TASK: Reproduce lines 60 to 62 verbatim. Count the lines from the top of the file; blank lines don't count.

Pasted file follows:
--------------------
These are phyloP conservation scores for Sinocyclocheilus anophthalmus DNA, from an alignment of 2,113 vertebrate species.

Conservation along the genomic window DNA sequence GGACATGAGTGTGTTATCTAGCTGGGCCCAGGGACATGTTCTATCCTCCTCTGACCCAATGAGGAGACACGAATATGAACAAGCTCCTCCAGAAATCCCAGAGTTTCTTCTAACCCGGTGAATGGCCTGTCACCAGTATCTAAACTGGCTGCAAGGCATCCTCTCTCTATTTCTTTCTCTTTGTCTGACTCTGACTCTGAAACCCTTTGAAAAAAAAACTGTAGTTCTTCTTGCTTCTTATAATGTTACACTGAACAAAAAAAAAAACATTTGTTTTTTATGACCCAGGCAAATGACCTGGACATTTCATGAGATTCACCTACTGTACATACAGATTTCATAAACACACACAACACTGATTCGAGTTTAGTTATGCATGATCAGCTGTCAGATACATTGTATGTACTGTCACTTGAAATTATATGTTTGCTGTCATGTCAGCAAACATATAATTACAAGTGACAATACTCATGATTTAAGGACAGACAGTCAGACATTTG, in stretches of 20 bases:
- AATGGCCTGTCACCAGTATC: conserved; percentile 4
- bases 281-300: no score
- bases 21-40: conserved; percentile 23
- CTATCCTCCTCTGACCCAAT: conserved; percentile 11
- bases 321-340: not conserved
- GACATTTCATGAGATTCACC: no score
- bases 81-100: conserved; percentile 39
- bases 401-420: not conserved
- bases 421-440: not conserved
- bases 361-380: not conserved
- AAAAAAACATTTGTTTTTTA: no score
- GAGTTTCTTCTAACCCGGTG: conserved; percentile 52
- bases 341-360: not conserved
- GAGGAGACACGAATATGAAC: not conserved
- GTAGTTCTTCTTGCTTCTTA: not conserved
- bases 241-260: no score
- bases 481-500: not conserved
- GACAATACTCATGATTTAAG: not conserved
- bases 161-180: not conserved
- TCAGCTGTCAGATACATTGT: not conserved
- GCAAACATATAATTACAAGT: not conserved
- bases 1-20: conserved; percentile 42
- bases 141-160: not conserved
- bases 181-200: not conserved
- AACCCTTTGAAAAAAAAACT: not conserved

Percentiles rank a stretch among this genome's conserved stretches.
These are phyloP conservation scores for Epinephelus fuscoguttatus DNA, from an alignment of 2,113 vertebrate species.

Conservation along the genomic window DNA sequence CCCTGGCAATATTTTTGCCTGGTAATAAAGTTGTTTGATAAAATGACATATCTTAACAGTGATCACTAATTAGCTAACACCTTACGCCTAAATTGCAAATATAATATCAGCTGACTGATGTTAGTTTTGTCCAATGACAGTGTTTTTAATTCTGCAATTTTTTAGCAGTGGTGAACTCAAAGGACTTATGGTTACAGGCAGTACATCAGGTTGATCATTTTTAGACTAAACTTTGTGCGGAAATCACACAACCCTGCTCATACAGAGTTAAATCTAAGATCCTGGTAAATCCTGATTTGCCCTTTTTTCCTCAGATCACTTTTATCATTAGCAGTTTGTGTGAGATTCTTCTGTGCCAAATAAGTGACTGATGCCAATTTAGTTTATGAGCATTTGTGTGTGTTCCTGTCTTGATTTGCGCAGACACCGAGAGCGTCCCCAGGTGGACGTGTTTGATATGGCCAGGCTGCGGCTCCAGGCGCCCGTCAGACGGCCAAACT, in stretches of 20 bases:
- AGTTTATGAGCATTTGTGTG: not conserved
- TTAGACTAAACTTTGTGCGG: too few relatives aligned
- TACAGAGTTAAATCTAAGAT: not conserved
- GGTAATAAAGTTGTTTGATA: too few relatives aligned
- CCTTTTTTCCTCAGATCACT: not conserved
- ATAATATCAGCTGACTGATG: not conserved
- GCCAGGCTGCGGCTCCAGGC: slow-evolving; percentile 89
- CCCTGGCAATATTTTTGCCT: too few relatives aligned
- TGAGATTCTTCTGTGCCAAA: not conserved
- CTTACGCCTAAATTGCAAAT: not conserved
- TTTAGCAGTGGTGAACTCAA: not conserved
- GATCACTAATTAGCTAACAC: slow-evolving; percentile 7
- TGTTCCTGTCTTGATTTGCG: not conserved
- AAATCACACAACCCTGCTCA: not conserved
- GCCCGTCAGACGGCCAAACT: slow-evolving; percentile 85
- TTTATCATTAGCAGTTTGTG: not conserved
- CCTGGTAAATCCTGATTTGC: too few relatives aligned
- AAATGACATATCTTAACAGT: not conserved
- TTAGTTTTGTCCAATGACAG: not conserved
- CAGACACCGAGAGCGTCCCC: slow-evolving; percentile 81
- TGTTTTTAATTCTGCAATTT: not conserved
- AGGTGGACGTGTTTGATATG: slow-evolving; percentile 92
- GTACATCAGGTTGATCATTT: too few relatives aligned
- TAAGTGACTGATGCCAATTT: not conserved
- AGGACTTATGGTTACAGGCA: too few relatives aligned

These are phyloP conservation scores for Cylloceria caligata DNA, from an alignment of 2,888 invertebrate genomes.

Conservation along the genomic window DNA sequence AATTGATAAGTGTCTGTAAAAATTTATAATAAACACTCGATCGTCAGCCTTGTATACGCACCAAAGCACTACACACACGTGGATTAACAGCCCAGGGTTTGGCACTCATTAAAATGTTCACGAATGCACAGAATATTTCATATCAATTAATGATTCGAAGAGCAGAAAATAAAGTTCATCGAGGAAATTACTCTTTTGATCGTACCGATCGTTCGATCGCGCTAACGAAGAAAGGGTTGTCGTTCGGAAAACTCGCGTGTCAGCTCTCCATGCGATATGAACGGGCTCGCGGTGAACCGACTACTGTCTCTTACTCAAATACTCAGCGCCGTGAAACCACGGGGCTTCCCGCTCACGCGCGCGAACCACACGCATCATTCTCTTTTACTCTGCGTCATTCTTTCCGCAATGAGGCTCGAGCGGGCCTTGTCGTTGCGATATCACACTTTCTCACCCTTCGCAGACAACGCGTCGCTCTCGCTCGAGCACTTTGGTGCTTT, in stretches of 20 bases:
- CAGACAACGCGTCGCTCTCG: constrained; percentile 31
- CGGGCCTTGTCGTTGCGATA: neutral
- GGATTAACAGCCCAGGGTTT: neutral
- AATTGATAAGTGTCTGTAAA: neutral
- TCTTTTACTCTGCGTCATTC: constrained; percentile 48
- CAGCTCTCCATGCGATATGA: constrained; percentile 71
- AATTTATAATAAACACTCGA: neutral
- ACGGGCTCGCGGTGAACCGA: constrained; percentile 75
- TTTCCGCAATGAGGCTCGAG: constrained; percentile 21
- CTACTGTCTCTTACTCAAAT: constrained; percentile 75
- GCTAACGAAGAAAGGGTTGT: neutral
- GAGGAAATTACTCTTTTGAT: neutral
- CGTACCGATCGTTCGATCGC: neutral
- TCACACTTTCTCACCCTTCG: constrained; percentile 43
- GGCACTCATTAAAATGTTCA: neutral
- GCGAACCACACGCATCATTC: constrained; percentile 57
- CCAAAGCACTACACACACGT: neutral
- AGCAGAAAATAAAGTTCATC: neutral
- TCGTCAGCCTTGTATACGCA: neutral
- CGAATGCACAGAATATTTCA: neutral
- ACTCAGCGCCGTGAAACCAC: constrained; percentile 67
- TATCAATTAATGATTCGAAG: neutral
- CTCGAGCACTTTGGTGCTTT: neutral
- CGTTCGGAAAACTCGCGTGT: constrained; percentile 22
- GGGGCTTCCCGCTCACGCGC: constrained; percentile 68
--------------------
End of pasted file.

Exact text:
- GGATTAACAGCCCAGGGTTT: neutral
- AATTGATAAGTGTCTGTAAA: neutral
- TCTTTTACTCTGCGTCATTC: constrained; percentile 48